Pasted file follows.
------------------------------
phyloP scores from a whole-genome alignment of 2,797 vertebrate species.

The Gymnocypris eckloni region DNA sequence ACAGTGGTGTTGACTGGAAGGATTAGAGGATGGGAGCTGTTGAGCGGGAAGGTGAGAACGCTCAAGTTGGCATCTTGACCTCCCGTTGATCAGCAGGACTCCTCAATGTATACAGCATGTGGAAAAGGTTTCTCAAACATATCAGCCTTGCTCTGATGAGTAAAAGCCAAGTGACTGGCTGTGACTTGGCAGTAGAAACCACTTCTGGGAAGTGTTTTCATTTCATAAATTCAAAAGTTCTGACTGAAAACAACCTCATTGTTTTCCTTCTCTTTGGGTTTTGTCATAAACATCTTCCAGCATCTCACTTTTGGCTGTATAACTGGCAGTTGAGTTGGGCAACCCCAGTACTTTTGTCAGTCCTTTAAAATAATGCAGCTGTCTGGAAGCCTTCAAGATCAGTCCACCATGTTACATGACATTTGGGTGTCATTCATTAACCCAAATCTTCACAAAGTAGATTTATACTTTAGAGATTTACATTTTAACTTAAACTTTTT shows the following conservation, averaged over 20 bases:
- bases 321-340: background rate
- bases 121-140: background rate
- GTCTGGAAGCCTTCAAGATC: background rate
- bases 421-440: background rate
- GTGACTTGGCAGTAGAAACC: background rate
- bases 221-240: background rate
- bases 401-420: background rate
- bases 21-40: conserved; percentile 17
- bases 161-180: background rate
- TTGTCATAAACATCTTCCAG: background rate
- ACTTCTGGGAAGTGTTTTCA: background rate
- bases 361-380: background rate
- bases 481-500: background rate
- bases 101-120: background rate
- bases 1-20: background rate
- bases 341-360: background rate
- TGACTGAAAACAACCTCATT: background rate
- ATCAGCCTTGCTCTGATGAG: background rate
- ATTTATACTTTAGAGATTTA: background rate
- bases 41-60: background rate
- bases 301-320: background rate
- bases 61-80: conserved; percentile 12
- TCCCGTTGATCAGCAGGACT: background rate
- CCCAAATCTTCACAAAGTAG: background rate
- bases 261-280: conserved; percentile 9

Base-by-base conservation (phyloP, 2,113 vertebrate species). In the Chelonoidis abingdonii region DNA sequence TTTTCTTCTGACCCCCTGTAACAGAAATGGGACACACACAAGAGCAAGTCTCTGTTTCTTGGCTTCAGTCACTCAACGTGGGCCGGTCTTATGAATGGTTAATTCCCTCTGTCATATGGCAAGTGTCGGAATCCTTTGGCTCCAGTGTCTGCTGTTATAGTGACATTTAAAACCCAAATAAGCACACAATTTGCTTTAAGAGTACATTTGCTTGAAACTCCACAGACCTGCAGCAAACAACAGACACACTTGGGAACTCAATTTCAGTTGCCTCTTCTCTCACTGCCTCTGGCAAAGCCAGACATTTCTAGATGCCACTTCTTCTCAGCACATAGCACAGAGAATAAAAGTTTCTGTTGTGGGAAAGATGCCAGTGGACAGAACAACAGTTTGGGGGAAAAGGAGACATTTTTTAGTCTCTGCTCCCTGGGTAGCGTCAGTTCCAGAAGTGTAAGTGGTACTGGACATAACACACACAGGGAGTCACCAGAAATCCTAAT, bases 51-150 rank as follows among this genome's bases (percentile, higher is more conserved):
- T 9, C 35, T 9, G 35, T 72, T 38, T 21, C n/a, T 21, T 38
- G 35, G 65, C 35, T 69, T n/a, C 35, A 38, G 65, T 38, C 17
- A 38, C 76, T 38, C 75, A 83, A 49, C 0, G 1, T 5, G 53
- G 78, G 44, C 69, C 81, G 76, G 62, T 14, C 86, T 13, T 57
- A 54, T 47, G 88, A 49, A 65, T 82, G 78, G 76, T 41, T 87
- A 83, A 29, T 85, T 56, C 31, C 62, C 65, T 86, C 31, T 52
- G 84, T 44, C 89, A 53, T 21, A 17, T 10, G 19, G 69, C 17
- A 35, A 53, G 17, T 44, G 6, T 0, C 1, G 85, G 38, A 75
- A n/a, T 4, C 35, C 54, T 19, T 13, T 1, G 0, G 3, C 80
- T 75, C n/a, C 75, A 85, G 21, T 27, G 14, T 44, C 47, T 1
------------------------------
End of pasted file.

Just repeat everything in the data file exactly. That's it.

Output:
phyloP scores from a whole-genome alignment of 2,797 vertebrate species.

The Gymnocypris eckloni region DNA sequence ACAGTGGTGTTGACTGGAAGGATTAGAGGATGGGAGCTGTTGAGCGGGAAGGTGAGAACGCTCAAGTTGGCATCTTGACCTCCCGTTGATCAGCAGGACTCCTCAATGTATACAGCATGTGGAAAAGGTTTCTCAAACATATCAGCCTTGCTCTGATGAGTAAAAGCCAAGTGACTGGCTGTGACTTGGCAGTAGAAACCACTTCTGGGAAGTGTTTTCATTTCATAAATTCAAAAGTTCTGACTGAAAACAACCTCATTGTTTTCCTTCTCTTTGGGTTTTGTCATAAACATCTTCCAGCATCTCACTTTTGGCTGTATAACTGGCAGTTGAGTTGGGCAACCCCAGTACTTTTGTCAGTCCTTTAAAATAATGCAGCTGTCTGGAAGCCTTCAAGATCAGTCCACCATGTTACATGACATTTGGGTGTCATTCATTAACCCAAATCTTCACAAAGTAGATTTATACTTTAGAGATTTACATTTTAACTTAAACTTTTT shows the following conservation, averaged over 20 bases:
- bases 321-340: background rate
- bases 121-140: background rate
- GTCTGGAAGCCTTCAAGATC: background rate
- bases 421-440: background rate
- GTGACTTGGCAGTAGAAACC: background rate
- bases 221-240: background rate
- bases 401-420: background rate
- bases 21-40: conserved; percentile 17
- bases 161-180: background rate
- TTGTCATAAACATCTTCCAG: background rate
- ACTTCTGGGAAGTGTTTTCA: background rate
- bases 361-380: background rate
- bases 481-500: background rate
- bases 101-120: background rate
- bases 1-20: background rate
- bases 341-360: background rate
- TGACTGAAAACAACCTCATT: background rate
- ATCAGCCTTGCTCTGATGAG: background rate
- ATTTATACTTTAGAGATTTA: background rate
- bases 41-60: background rate
- bases 301-320: background rate
- bases 61-80: conserved; percentile 12
- TCCCGTTGATCAGCAGGACT: background rate
- CCCAAATCTTCACAAAGTAG: background rate
- bases 261-280: conserved; percentile 9

Base-by-base conservation (phyloP, 2,113 vertebrate species). In the Chelonoidis abingdonii region DNA sequence TTTTCTTCTGACCCCCTGTAACAGAAATGGGACACACACAAGAGCAAGTCTCTGTTTCTTGGCTTCAGTCACTCAACGTGGGCCGGTCTTATGAATGGTTAATTCCCTCTGTCATATGGCAAGTGTCGGAATCCTTTGGCTCCAGTGTCTGCTGTTATAGTGACATTTAAAACCCAAATAAGCACACAATTTGCTTTAAGAGTACATTTGCTTGAAACTCCACAGACCTGCAGCAAACAACAGACACACTTGGGAACTCAATTTCAGTTGCCTCTTCTCTCACTGCCTCTGGCAAAGCCAGACATTTCTAGATGCCACTTCTTCTCAGCACATAGCACAGAGAATAAAAGTTTCTGTTGTGGGAAAGATGCCAGTGGACAGAACAACAGTTTGGGGGAAAAGGAGACATTTTTTAGTCTCTGCTCCCTGGGTAGCGTCAGTTCCAGAAGTGTAAGTGGTACTGGACATAACACACACAGGGAGTCACCAGAAATCCTAAT, bases 51-150 rank as follows among this genome's bases (percentile, higher is more conserved):
- T 9, C 35, T 9, G 35, T 72, T 38, T 21, C n/a, T 21, T 38
- G 35, G 65, C 35, T 69, T n/a, C 35, A 38, G 65, T 38, C 17
- A 38, C 76, T 38, C 75, A 83, A 49, C 0, G 1, T 5, G 53
- G 78, G 44, C 69, C 81, G 76, G 62, T 14, C 86, T 13, T 57
- A 54, T 47, G 88, A 49, A 65, T 82, G 78, G 76, T 41, T 87
- A 83, A 29, T 85, T 56, C 31, C 62, C 65, T 86, C 31, T 52
- G 84, T 44, C 89, A 53, T 21, A 17, T 10, G 19, G 69, C 17
- A 35, A 53, G 17, T 44, G 6, T 0, C 1, G 85, G 38, A 75
- A n/a, T 4, C 35, C 54, T 19, T 13, T 1, G 0, G 3, C 80
- T 75, C n/a, C 75, A 85, G 21, T 27, G 14, T 44, C 47, T 1